Such are the myths and misconceptions that health workers and Ministry of Health officials have to deal with, as they try to promote modern contraceptives to further push down the birth rate that stands at four children per woman. According to the Kenya Demographic Health Survey of 2014, women who want to avoid pregnancy but are not using contraceptives cite opposition to contraceptives by their husbands or partners, perceived religious prohibition, fear of side effects and other health concerns.

In Turkana, where the average woman gives birth to seven children on average, and where only 10 per cent of women of reproductive age (15 to 49 years) use any contraceptive (whether traditional or modern).

And so Lobukre began her days as a married woman. Her husband, a pastoralist would be away for prolonged periods, in search of pasture. And each time he came home, the couple would get intimate. And each time they got intimate, she would get pregnant, giving birth to five children in quick succession.

“He would leave me just when I was about to give birth, only to return in time to impregnate me again,” she recalls.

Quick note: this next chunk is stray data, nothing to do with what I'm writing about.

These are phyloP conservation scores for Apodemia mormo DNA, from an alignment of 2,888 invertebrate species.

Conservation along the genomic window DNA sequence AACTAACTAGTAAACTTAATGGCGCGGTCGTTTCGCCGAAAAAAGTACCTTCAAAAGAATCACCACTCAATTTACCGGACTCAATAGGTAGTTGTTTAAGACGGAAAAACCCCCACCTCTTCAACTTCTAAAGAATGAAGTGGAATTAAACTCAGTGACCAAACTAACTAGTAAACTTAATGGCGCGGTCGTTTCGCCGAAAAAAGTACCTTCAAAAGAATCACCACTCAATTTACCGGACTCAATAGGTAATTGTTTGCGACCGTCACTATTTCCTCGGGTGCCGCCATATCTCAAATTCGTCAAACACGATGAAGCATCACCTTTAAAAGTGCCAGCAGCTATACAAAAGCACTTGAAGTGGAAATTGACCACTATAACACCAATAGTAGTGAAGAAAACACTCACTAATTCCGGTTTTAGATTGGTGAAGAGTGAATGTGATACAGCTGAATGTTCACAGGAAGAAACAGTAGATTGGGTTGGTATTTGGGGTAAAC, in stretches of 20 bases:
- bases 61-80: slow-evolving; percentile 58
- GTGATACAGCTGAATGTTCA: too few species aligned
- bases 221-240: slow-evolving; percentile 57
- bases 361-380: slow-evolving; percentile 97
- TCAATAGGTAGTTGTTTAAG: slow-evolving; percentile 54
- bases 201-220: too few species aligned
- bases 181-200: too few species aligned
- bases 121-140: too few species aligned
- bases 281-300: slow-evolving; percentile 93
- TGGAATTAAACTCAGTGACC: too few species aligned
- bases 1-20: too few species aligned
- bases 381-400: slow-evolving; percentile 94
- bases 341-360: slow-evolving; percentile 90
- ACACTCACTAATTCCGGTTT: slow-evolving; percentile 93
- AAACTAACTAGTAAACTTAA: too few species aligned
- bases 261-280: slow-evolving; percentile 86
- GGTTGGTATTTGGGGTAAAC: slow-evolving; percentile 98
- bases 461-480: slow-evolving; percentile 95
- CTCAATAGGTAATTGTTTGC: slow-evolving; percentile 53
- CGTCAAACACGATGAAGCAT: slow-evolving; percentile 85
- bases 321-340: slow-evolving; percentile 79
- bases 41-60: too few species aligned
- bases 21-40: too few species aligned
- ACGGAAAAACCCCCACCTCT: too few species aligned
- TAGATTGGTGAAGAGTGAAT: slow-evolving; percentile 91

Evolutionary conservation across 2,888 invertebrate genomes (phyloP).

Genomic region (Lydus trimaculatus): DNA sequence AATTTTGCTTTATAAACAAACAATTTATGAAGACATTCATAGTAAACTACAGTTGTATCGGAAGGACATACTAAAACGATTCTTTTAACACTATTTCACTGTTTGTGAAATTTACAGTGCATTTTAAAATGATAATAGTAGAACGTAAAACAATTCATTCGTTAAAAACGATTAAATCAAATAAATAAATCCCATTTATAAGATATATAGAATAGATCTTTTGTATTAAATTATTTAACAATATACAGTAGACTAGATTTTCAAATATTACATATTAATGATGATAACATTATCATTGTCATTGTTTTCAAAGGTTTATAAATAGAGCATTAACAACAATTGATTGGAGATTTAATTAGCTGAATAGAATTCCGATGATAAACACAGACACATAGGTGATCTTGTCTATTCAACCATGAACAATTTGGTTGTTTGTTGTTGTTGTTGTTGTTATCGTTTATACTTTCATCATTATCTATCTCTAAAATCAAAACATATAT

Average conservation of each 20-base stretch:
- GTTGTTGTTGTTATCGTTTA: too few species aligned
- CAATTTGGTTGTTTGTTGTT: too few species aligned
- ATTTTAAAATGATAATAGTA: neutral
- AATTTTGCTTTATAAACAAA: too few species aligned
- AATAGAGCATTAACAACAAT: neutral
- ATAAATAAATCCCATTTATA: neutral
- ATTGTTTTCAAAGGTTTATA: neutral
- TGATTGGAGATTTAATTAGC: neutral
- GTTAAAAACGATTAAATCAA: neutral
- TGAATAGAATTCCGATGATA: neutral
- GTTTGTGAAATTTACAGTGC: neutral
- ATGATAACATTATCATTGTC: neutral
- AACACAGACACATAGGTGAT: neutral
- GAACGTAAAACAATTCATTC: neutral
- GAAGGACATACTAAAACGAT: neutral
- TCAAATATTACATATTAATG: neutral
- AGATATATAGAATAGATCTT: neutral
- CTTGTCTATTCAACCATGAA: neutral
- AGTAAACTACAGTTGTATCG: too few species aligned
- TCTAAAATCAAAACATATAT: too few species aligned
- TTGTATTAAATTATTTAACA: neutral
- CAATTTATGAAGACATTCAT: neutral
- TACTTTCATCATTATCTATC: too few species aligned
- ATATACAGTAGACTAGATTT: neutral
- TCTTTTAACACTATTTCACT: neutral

On the one hand, she was happy that she was fertile and had fruits of the womb to show for it, but on the other, feeding her children and taking them to school, and footing their medical costs was becoming more of a burden with each additional child.

“He never left us anything to eat. I struggled with my children all by myself until I realised that enough was enough,”

So at the tender age of 38, six years after about three per cent of women turn to the modern solution of tubal ligation, to shut off the womb for good, she turned to the trusty old goat cream.

Condoms were never an option since the couple had never come across them, and they had no idea how to use them, not forgetting that the man would probably reject them. She has not had a child ever since she used the goat oil.